It’s interesting to see that Toyota is introducing another hybrid into the Australian market.  With the imminent demise of Camry, perhaps Toyota think that an import from Turkey will replace the Australian-built hybrid.

I recently had a drive of a Prius and apart from the ghastly white centre console, it wasn’t a bad car at all. In fact, it was pretty good. Not my kind of car mind you, but if the price was right, then perhaps it’s a car that could gain some traction.

And that is a good lead in for a comment on the attitude of our federal government. Leading nations around the world are subsidising fuel efficient cars that run on either a combination if electricity and petrol or just electricity. Isn’t it about time that we did the same?

“Toyota Australia has confirmed in a product introduction video that the Toyota C-HR will be launched in 2017. The production C-HR debuted at the 2016 Geneva Motor Show and will enter production in European specifications at the Adapazari, Sakarya plant in northwestern Turkey later this year. Australia should get its version from this plant.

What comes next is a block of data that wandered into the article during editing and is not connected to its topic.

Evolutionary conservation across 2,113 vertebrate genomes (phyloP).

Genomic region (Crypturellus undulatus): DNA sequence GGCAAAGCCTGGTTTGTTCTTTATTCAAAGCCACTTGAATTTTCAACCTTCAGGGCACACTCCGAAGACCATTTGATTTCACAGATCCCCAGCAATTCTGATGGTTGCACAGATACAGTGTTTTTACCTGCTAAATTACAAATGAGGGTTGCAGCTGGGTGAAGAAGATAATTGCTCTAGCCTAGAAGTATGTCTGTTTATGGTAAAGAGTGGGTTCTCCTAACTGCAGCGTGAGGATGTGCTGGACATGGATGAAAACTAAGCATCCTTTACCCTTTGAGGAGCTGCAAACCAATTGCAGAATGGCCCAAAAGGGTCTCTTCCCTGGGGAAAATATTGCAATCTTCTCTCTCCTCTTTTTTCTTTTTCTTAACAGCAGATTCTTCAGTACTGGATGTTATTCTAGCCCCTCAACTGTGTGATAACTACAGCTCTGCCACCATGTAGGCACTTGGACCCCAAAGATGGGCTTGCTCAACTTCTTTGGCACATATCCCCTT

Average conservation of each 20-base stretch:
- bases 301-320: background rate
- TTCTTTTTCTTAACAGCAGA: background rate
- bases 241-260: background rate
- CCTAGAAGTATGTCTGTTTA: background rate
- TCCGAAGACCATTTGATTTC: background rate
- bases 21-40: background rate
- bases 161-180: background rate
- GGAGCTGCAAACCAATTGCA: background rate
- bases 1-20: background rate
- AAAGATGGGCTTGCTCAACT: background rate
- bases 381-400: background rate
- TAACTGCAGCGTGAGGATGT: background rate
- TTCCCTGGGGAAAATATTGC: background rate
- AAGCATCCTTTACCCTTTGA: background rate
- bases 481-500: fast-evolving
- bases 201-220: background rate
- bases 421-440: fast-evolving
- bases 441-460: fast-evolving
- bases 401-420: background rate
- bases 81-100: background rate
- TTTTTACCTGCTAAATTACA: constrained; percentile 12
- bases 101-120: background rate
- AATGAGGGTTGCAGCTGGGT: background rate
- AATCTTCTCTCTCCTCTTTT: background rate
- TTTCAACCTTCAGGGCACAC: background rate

The Euro-spec Toyota C-HR will be built at the Adapazari, Sakarya in north-western Turkey.

The Toyota C-HR is the second model after the fourth-generation Toyota Prius to be based on the TNGA (Toyota New Global Architecture) global platform. The Japanese automaker’s new sub-compact crossover was benchmarked against several popular cars like the VW Golf andAudi Q3 as well as others like Skoda Yeti during its development. Final changes are still to be made though, and to name one, the NVH levels are being reduced.

Globally, the Toyota C-HR will be available with three powertrains: 1.2-litre petrol, 2.0-litre petrol and 1.8-litre (petrol-electric) hybrid. In European specifications, the 1.2-litre turbocharged petrol engine makes 72 kW (97 hp) and 142 Nm of torque and will send drive to the front or all four wheels via a 6-speed manual and continuously variable transmission. The 2.0-litre naturally aspirated petrol engine churns out 110 kW (148 hp) and 193 Nm of torque and will send power to the front wheels via a continuously variable transmission. The hybrid powertrain combines a 72 kW (97 hp) 1.8-litre petrol engine with a 53 kW (71 hp) electric motor. Power is sent to the front wheels via an electronically-controlled continuously variable transmission”.

Source: www.indianautoblog.com

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